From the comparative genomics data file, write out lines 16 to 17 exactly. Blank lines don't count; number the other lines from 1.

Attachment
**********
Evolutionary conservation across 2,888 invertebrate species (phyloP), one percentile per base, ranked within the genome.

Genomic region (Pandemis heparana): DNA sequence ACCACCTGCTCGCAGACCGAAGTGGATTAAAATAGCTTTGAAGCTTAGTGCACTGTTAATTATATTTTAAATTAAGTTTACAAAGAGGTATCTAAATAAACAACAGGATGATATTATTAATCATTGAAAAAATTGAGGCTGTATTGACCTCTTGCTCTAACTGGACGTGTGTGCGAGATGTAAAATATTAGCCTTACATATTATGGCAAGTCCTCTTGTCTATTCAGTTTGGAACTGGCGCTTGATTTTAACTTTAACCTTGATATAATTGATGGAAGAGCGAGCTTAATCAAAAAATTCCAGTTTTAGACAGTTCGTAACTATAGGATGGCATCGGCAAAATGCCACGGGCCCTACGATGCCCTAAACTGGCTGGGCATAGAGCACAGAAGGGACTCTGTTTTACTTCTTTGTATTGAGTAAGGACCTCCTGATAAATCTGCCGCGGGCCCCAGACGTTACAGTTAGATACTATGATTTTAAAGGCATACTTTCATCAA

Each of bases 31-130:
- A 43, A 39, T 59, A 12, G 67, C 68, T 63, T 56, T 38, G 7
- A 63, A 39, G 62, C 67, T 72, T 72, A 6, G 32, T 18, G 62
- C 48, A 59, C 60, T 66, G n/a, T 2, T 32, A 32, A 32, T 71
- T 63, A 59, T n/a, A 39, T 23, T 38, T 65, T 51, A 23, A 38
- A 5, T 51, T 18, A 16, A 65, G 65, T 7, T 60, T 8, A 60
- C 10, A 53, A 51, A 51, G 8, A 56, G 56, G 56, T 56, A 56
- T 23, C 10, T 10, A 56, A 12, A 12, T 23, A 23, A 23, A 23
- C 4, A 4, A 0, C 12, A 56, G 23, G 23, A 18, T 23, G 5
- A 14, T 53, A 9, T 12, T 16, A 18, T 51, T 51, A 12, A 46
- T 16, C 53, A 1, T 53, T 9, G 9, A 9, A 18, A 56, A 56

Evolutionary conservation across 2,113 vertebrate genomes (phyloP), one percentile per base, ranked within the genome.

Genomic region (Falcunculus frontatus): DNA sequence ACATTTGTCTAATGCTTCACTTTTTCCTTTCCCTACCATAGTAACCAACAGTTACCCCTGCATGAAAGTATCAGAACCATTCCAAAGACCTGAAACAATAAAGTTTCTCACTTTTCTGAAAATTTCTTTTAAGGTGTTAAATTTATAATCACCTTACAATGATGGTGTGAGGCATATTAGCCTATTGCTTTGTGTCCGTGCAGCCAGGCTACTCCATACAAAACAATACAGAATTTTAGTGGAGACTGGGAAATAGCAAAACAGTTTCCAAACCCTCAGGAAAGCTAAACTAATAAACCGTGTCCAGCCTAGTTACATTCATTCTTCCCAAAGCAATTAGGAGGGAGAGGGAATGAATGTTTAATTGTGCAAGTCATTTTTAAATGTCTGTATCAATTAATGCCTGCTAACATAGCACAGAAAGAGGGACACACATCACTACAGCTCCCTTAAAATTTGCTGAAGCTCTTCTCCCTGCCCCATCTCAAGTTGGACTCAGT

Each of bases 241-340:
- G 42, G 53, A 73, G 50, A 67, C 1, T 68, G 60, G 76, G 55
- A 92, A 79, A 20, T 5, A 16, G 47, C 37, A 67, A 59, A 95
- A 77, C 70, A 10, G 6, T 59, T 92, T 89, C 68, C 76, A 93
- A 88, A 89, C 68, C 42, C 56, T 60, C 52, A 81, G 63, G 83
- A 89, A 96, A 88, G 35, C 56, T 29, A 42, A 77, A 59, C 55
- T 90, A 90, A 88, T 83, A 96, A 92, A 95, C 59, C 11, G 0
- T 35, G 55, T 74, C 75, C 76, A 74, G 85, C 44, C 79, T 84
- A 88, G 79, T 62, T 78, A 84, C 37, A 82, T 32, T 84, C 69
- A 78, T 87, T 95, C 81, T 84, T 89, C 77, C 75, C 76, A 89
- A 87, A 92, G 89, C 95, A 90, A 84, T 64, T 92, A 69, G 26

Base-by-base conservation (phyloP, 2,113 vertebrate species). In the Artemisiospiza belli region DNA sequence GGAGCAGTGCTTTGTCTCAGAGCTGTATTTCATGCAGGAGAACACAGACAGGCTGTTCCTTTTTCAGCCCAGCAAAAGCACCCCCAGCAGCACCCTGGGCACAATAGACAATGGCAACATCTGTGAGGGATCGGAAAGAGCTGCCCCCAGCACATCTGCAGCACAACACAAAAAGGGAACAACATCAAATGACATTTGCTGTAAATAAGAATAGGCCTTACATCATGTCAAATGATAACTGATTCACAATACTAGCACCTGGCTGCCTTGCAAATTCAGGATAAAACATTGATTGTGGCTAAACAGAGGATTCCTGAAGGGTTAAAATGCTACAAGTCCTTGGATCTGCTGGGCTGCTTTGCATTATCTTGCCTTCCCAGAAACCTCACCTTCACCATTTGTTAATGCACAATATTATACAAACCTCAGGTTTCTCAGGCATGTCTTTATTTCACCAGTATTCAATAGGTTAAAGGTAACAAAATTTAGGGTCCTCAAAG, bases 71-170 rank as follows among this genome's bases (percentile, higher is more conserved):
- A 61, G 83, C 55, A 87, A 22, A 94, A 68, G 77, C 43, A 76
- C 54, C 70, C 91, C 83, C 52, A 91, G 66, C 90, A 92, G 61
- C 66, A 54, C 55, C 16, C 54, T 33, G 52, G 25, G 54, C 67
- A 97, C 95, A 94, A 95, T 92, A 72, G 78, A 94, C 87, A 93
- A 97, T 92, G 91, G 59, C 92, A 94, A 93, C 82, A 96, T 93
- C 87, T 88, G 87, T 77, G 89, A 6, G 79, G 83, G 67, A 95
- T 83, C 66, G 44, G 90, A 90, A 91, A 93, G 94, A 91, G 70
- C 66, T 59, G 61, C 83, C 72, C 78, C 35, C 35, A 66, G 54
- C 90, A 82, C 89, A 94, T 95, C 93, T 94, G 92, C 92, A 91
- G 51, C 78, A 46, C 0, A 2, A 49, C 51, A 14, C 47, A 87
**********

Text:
Each of bases 241-340:
- G 42, G 53, A 73, G 50, A 67, C 1, T 68, G 60, G 76, G 55